Pressure is mounting on American pharma major Gilead Sciences Inc not to go ahead with the exclusive status for a potential coronavirus drug as global infections inch close to the 800,000-mark and death toll climbs to 37, 830.
The biotech firm, as Moneycontrol wrote on March 24, is conducting Phase III clinical trials for remdesivir, an investigational antiviral drug it developed but never used for treating Ebola.
Responding to criticism that the “orphan drug” status will put remdesivir out of reach of most patients, Gilead chairman and CEO Daniel O’Day said in an open letter, “If it is approved, we will work to ensure affordability and access so that remdesivir is available to patients with the greatest need.”
More than 150 organisations and individuals, including Doctors Without Borders, on March 30 said it was "unacceptable for Gilead's remdesivir to be put under the company's exclusive control", news agency AFP reported.
"We are seriously concerned with Gilead's current approach to remdesivir, which may obscure access to this potentially critical treatment for COVID-19," it quoted their letter as saying, referring to respiratory illness caused by the coronavirus.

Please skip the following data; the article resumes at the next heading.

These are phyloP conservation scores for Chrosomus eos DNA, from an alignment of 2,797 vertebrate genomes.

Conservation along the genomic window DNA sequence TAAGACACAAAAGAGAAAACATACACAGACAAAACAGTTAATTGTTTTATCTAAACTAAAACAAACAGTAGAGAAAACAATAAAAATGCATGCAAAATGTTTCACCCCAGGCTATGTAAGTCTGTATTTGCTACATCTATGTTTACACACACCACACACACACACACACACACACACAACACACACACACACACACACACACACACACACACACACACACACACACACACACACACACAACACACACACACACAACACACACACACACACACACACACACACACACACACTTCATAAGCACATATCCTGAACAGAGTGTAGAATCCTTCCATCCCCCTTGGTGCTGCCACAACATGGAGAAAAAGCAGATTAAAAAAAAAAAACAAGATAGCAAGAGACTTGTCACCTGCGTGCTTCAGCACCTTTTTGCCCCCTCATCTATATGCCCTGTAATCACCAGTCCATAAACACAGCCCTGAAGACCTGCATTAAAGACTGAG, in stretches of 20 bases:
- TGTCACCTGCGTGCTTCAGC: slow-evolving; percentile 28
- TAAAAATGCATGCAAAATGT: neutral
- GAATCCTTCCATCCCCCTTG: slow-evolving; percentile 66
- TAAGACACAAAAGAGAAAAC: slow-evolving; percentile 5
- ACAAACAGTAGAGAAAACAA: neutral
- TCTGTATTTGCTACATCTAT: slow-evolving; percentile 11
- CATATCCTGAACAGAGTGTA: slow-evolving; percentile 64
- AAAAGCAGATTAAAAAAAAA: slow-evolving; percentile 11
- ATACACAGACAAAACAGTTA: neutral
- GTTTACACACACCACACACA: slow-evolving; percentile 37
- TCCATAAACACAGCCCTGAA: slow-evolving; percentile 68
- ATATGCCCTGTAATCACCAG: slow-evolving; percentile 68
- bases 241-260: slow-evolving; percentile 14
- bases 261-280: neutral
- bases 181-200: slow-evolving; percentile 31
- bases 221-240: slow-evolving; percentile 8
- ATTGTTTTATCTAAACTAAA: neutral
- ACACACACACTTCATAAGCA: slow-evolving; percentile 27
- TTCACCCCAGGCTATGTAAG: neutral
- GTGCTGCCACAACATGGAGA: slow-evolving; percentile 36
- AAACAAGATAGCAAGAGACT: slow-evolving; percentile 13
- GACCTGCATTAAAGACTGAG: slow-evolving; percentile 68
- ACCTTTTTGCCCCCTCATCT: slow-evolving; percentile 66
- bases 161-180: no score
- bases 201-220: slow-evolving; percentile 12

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The letter comes four days after London-based Financial Times reported that Gilead had asked US regulators to rescind “orphan drug” status for remdesivir.
The drugmaker said it was waiving all benefits of the status, which include significant tax incentives and control over prices for at least seven years in a de facto monopoly, the FT wrote.
Remdesivir on March 23 received the “orphan drug” designation from the Food and Drug Administration. The status is granted to a drug that shows promise in the treatment, prevention or diagnosis of a rare disease. These drugs are called orphan because they are commercially underdeveloped and production needs government support.
Gilead has already initiated Phase III clinical trials that involve randomised testing in hundreds of patients for a drug’s effectiveness. According to estimates, 70-90 percent of the drugs that go into Phase III successfully complete this make-or-break stage.
The results and data readouts of remdesivir’s Phase III trials are expected in April."Establishing the safety and efficacy of remdesivir, in partnership with regulatory authorities, is essential to potentially enabling the treatment of many more patients in the future. Multiple studies are ongoing, and we are on track to have initial data in the coming weeks," O’Day said.